Outlaws and Highwaymen

Passage from the letters of César de Saussure
A Foreign View of England in the Reigns of George I and George II. The Letters of Monsieur César de Saussure to his family, ed. Madame Van Muyden (London, John Murray, 1902), p. 128


Highwaymen are generally well mounted; one of them will stop a coach containing six or seven travellers. With one hand he will present a pistol, with the other his hat, asking the unfortunate passengers most politely for their purses or their lives. No one caring to run the risk of being killed or maimed, a share of every traveller’s money is thrown into the hat, for were one to make the slightest attempt at self-defence the ruffian would turn bridle and fly, but not before attempting to revenge himself by killing you. If, on the contrary, he receives a reasonable contribution, he retires without doing you any injury. When there are several highwaymen together, they will search you thoroughly and leave nothing. Again, others take only a part of what they find; but all these robbers ill-treat only those who try to defend themselves. I have been told that some highwaymen are quite polite and generous, begging to be excused for being forced to rob, and leaving passengers the wherewithal to continue their journey. All highwaymen that are caught are hanged without mercy.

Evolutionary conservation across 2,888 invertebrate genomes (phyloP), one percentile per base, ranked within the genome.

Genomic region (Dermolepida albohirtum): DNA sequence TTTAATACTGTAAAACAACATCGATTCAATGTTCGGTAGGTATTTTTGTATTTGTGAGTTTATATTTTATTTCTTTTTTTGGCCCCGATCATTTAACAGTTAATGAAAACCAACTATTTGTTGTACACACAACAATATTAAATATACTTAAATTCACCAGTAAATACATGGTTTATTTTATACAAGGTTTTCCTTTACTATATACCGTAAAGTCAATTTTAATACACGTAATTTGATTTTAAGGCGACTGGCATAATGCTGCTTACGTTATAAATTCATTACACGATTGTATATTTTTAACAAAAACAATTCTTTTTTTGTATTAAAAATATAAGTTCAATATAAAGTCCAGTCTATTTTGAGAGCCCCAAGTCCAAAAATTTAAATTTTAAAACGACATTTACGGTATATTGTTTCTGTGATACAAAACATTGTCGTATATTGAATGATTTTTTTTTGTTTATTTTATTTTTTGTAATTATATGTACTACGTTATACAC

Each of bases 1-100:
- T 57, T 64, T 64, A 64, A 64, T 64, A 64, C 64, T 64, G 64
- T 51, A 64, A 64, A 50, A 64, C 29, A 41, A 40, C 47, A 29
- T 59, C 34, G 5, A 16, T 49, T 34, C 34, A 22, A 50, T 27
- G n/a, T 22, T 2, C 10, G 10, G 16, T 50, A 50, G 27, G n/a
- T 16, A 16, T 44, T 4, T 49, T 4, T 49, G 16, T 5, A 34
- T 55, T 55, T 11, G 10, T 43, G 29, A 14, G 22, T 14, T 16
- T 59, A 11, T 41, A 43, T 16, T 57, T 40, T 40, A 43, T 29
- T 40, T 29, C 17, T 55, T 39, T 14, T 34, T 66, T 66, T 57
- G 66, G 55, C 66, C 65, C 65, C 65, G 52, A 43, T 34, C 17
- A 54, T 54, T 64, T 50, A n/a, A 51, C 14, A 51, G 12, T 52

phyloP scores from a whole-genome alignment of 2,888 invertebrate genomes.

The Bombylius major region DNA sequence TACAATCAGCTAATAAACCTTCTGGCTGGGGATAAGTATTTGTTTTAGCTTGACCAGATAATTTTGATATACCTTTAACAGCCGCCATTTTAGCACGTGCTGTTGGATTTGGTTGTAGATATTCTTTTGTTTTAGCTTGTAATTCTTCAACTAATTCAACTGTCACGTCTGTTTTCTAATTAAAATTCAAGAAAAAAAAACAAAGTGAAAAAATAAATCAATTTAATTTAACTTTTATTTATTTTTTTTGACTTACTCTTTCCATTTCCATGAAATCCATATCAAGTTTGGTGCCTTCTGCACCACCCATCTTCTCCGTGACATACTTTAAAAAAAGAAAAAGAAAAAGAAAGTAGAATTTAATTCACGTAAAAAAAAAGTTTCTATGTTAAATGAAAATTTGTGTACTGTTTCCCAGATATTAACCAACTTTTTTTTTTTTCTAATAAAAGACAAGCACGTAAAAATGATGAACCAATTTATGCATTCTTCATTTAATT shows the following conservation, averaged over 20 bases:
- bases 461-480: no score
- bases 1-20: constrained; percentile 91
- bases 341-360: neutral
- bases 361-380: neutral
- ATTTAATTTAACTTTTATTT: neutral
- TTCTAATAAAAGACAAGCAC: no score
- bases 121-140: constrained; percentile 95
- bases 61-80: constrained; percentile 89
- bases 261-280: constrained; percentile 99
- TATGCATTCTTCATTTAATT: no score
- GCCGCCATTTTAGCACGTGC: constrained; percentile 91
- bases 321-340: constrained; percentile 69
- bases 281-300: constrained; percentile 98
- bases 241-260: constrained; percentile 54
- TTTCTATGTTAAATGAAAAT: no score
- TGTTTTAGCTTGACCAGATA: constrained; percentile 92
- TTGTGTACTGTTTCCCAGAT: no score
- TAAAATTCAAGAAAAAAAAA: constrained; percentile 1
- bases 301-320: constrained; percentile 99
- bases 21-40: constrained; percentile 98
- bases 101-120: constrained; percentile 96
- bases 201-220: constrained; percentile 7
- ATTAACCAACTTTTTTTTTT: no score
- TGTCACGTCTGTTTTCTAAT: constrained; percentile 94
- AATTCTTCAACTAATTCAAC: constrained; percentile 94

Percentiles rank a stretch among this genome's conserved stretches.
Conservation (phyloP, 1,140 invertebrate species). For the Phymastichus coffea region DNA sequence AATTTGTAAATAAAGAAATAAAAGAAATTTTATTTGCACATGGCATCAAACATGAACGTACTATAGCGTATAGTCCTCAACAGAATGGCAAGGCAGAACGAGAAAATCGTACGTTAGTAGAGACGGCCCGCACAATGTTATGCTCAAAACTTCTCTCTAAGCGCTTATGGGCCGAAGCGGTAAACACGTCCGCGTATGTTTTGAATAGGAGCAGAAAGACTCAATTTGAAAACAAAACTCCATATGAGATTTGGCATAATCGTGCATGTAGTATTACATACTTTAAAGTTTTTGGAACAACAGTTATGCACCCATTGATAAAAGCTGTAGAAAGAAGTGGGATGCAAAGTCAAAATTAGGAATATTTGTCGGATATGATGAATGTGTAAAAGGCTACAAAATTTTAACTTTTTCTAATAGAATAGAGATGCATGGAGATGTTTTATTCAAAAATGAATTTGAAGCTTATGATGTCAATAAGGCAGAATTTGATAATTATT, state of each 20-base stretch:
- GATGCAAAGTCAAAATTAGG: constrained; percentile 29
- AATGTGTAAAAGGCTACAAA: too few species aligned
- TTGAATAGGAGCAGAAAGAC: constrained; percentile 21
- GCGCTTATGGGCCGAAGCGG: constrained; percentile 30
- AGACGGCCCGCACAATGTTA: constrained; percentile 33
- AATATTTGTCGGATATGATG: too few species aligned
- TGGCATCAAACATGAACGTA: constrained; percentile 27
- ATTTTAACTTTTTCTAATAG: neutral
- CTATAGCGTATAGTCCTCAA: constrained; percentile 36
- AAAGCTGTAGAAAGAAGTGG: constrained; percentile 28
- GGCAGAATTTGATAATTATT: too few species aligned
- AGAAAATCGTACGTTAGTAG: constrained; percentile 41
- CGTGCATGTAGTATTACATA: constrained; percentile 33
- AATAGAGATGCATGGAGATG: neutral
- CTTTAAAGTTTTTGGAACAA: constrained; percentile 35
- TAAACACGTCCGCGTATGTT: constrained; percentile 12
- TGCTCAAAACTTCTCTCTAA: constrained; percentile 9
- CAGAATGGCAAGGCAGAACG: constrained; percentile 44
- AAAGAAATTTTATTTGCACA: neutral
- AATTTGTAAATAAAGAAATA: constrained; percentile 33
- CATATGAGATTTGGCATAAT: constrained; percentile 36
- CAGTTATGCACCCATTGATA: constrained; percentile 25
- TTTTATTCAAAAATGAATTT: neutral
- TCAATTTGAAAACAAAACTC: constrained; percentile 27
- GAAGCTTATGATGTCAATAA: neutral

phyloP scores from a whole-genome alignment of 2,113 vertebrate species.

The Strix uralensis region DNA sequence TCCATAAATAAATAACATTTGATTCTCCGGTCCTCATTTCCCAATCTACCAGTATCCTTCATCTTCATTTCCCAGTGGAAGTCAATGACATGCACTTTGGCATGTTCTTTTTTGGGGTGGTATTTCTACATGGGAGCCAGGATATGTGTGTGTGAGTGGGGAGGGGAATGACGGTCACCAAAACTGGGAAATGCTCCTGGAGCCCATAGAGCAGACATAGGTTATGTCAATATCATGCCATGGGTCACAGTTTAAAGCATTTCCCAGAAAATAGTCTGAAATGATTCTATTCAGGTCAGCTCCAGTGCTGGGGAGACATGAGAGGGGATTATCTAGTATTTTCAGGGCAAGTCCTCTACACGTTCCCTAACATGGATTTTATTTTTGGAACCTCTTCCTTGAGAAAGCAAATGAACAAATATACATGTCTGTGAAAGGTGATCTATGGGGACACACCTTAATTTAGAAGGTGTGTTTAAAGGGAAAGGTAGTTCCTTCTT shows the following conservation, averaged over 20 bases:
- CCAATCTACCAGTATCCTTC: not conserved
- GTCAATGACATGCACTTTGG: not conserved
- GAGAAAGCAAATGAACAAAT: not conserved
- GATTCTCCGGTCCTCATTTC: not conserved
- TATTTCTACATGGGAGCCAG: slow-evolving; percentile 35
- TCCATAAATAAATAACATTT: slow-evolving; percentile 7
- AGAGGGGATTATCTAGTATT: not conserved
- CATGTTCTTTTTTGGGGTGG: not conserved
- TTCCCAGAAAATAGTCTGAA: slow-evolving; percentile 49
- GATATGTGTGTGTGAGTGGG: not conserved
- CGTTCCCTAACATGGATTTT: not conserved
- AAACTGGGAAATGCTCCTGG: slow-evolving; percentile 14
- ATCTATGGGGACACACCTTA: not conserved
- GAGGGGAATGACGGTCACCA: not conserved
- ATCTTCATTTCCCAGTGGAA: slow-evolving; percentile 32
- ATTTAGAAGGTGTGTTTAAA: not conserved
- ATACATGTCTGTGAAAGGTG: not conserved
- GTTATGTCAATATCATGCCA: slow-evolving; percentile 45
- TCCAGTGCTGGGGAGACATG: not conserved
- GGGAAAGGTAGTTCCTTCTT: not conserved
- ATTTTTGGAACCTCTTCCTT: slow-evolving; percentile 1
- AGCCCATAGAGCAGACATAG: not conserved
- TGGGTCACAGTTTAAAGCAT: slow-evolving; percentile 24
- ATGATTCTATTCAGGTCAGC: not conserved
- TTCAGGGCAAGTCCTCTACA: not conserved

César de Saussure

Notes and page design © Gillian Spraggs 2001, 2007
Text added to site on 20 September 2001 | Page last modified on 28 August 2007

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